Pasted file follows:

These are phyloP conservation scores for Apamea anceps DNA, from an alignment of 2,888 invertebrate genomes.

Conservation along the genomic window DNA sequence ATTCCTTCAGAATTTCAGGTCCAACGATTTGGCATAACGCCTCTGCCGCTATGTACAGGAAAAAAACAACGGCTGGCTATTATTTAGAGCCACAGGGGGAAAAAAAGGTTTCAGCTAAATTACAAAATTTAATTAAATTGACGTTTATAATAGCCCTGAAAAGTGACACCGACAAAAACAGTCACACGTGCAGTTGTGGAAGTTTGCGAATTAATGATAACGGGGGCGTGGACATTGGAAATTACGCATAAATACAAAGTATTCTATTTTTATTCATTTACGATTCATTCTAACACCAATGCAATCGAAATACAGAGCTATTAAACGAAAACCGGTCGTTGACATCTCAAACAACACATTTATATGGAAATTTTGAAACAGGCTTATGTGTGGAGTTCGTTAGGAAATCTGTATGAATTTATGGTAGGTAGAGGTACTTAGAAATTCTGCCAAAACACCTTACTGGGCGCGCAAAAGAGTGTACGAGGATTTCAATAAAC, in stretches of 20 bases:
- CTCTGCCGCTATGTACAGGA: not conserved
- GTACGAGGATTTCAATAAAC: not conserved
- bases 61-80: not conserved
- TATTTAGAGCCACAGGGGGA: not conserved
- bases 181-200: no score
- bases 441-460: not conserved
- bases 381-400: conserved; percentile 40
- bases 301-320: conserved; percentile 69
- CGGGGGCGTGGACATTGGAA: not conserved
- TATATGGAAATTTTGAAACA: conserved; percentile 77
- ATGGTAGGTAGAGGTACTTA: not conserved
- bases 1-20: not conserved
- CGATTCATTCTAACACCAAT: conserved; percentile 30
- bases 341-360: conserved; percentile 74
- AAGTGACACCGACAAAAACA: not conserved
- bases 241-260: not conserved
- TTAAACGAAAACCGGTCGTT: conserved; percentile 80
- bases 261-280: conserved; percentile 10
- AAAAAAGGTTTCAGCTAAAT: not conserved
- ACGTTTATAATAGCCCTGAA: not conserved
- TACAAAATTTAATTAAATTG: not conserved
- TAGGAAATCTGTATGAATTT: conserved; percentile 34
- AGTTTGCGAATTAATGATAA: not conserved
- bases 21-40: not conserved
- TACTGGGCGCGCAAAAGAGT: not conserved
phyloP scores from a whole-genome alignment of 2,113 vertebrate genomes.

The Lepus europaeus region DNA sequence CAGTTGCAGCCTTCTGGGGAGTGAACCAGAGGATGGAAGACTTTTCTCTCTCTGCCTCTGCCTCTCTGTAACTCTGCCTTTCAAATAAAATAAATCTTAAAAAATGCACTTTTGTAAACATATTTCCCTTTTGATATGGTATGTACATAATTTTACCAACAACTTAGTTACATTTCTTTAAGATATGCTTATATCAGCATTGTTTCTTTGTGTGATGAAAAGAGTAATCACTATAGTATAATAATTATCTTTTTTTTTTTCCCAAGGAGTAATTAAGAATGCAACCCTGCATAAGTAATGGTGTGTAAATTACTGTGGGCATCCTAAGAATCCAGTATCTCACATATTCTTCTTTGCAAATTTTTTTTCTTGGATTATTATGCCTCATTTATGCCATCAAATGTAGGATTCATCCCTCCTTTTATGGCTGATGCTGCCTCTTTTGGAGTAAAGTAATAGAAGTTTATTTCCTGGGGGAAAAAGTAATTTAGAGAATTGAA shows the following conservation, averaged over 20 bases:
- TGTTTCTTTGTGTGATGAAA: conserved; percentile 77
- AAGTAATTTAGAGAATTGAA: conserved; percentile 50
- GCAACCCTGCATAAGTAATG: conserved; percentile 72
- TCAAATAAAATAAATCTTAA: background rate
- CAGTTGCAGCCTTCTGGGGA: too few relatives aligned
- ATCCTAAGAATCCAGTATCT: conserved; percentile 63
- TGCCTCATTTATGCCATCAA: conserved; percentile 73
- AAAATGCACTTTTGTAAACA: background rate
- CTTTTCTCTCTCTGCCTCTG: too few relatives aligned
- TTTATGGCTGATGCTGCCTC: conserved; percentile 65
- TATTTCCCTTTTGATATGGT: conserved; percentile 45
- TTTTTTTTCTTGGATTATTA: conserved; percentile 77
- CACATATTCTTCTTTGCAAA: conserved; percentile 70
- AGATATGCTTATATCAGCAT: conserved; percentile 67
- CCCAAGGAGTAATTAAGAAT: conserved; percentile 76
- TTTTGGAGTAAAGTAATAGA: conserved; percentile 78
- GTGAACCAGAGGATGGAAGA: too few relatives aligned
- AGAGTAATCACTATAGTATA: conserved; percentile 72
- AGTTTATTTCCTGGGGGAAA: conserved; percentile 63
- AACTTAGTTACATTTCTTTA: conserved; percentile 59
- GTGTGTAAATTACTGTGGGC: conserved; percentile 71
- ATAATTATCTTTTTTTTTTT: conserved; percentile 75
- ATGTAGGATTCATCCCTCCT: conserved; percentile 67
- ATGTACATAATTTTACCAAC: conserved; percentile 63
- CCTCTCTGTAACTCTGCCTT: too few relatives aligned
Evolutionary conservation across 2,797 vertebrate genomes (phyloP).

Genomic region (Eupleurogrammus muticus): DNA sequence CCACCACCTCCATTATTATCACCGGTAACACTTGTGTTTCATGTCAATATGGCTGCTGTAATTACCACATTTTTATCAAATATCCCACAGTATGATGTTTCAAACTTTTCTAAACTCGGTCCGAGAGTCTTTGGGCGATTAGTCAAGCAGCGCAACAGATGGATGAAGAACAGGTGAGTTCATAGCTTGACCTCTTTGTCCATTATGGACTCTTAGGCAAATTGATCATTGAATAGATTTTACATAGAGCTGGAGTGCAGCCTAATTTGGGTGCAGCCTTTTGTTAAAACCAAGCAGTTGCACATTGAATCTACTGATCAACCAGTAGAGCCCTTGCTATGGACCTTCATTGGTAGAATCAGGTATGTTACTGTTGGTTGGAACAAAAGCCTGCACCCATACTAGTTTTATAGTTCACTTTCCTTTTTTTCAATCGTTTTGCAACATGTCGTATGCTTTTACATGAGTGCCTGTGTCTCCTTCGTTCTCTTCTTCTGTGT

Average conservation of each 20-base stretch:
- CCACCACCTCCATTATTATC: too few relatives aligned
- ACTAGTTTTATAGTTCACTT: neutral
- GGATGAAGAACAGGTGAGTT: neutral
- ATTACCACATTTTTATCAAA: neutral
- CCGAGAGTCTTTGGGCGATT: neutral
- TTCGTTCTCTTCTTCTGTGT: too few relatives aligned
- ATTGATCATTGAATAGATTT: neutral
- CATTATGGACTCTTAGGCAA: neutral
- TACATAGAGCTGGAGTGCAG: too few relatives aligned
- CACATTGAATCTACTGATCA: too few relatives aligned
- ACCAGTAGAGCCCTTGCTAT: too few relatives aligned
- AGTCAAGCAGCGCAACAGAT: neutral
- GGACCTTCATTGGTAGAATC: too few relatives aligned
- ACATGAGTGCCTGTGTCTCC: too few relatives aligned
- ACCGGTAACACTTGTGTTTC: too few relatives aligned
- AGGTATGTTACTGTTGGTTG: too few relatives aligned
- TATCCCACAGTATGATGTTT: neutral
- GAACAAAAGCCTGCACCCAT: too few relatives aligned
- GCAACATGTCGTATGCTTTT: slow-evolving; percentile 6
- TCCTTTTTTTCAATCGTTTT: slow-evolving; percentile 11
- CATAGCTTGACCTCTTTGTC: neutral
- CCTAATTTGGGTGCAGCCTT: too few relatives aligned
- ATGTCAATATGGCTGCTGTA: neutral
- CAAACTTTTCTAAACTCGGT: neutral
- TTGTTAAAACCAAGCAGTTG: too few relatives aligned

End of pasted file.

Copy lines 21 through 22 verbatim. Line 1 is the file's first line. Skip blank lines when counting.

- AAAAAAGGTTTCAGCTAAAT: not conserved
- ACGTTTATAATAGCCCTGAA: not conserved